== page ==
Thebe Magugu gets his fourth Museum of Art Costume Institute acquisition

Thebe Magugu design at the Museum of Art Costume Institute. picture: Instagram.

Thebe Magugu design at the Museum of Art Costume Institute. picture: Instagram.

Published May 10, 2024


Internationally-renowned fashion designer Thebe Magugu, is at the pinnacle of his career and witnessing it is an inspiration for South Africans.

After being the first African designer to win the coveted LVMH Prize in 2019, Magugu is set for even more accolades.

Following Grammy Award-winning musician Tyla’s debut at Monday’s Met Gala where she was arguably the best dressed star at the prestigious gathering when she stunned in a sand-inspired Balmain garment, Magugu is giving South Africans another moment to be proud of.

South Africans on social media, including radio host Anele Mdoda, have commended South African Grammy-winning singer, Tyla, who was one of the star attractions at this year’s MET Gala event held at the New York City’s Metropolitan Museum of Arts on Monday. Picture: Twitter

His designs will once again be featured at the Metropolitan Museum of Art Costume Institute’s Spring 2024 exhibition.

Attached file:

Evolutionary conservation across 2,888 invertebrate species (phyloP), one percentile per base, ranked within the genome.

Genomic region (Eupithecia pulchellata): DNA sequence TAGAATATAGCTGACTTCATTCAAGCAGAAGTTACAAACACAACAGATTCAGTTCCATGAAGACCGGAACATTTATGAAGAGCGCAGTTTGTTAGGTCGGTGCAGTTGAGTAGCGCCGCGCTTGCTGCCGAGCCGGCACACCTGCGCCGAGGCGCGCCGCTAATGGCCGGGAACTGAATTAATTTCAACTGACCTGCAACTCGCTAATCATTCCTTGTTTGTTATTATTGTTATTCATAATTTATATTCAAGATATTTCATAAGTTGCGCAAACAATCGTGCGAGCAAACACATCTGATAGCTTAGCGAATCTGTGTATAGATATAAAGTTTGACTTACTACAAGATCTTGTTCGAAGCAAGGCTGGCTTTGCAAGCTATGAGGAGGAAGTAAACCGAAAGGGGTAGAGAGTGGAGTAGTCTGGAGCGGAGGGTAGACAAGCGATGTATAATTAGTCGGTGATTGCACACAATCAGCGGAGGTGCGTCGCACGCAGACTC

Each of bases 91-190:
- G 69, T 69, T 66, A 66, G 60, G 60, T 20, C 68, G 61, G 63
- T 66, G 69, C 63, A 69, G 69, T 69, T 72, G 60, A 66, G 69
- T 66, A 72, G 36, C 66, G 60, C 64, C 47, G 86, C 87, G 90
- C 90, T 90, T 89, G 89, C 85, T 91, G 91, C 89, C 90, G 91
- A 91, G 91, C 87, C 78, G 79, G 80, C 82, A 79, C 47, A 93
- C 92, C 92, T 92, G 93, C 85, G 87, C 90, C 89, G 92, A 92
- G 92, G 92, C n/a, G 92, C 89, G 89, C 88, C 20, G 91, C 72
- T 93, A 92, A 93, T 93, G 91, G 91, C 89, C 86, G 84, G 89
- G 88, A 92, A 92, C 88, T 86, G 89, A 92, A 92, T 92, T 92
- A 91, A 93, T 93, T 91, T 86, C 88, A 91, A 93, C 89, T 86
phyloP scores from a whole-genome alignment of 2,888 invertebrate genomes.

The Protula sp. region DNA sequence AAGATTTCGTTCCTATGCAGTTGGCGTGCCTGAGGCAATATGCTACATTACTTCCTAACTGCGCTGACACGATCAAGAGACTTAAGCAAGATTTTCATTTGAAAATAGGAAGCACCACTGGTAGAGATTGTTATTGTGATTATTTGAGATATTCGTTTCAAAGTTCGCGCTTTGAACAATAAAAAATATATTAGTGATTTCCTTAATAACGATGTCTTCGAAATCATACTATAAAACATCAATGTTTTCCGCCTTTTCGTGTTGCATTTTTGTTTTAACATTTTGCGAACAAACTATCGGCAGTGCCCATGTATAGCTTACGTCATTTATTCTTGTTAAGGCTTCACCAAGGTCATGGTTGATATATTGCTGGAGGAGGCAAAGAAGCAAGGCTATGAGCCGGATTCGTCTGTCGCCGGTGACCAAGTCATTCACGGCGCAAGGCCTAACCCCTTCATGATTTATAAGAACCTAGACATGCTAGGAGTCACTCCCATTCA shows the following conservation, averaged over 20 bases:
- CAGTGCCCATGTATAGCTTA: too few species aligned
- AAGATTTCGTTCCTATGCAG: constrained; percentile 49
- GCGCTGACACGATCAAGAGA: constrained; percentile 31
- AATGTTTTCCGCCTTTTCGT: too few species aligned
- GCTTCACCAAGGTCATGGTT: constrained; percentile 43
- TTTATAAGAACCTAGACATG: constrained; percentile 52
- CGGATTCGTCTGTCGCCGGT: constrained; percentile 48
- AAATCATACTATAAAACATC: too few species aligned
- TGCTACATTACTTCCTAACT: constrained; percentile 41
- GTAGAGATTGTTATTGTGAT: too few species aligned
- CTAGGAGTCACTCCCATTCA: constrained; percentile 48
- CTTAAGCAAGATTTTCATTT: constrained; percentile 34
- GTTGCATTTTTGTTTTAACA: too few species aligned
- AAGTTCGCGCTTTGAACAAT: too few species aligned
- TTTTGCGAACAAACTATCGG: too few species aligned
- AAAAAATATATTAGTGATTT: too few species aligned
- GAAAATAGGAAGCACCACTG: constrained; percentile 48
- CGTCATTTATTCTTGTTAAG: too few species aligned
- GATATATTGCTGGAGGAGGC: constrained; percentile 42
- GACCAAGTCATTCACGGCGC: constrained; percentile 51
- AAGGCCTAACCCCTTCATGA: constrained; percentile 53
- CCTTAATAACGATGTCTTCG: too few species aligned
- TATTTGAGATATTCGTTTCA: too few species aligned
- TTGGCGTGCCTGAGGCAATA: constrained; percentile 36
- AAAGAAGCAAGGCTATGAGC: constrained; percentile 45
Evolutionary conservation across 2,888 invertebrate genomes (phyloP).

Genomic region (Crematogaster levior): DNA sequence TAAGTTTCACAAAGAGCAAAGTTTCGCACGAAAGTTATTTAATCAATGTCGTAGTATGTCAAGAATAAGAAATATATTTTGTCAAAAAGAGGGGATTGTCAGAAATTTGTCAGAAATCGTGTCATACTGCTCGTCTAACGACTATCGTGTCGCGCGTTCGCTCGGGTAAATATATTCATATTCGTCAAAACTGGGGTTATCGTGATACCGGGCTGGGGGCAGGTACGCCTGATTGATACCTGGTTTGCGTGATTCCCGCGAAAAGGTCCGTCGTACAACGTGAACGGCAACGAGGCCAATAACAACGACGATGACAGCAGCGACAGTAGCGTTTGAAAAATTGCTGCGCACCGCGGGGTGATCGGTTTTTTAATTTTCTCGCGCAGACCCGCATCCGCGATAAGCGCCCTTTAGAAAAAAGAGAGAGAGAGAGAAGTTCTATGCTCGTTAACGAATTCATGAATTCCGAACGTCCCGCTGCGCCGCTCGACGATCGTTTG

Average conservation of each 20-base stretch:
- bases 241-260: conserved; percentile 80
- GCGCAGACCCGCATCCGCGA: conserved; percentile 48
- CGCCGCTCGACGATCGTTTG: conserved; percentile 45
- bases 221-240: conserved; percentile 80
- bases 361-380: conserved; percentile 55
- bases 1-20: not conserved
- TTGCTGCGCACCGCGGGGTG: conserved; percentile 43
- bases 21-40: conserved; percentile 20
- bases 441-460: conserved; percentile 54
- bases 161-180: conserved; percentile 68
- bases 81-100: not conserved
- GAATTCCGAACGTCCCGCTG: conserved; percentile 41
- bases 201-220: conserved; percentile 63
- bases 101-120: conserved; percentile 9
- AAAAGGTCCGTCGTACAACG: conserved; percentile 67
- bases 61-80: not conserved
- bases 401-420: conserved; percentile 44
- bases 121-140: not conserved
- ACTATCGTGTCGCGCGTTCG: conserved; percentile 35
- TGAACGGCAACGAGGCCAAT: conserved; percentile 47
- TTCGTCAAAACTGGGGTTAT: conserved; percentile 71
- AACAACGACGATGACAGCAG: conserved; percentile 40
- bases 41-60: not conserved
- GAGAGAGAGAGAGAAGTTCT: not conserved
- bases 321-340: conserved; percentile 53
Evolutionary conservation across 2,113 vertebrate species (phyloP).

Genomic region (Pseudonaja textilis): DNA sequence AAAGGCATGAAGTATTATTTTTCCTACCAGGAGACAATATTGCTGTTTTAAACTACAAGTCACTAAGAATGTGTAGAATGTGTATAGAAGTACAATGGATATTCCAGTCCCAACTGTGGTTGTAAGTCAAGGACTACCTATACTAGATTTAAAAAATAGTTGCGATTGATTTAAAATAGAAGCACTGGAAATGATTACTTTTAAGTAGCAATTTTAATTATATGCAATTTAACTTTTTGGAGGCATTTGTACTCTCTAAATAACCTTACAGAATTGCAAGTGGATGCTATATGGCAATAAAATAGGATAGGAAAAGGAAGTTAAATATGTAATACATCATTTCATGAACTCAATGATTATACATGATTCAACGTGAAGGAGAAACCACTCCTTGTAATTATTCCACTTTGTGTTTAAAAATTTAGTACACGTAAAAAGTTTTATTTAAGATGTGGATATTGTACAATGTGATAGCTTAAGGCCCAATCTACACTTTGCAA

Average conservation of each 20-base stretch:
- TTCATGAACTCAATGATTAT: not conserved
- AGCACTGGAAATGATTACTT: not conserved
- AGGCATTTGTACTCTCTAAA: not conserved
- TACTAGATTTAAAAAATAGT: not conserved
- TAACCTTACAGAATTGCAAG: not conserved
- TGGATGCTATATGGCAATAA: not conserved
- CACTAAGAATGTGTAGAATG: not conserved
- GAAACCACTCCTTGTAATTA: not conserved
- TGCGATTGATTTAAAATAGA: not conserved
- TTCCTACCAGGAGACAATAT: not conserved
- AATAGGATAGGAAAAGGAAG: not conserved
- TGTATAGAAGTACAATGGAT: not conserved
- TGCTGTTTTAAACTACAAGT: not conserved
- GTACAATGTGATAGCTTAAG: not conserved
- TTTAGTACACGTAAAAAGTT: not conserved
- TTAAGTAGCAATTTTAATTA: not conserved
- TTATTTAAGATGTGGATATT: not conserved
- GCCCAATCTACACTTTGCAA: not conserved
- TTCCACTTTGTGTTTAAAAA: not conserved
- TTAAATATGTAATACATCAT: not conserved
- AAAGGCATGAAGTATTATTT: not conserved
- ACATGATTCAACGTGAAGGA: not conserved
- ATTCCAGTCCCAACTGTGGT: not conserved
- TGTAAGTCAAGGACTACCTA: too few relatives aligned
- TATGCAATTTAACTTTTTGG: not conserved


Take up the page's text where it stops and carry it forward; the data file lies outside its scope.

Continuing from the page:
The exhibition is titled “Sleeping Beauties: Reawakening Fashion” and features a look from the Thebe Magugu AW23 Folklorics collection.

“The shipwreck print allegorically speaks of sirens believed to have crashed ships just off the Cape coast and, as a child, we were warned about going too deep into the local river, fearing ‘Mongwa Wa Letsa’ (Someone of the Lake),” the Kimberly-born designer explained.

“In hindsight, one learns to be respectful of water truly; the serenity it can bring, the power it can amass, and all the natural and supernatural things that exist in it. It can kill and heal.”

This installation is not Magugu’s first Museum of Art Costume Institute showcase. It is his fourth creation for their permanent archive.

In 2021, the Costume Institute acquired the Thebe Magugu “Girl Seeks Girl” dress from the A/W18’s Home Economics collection in collaboration with Phathu Nembwili, an artist who creates celebratory illustrations of women.

In 2022, they also collected two Thebe Magugu ensembles, giving them a permanent home at the Costume Institute, where more than 33 000 objects representing seven centuries of fashionable dress and accessories from the 15th century to the present are kept.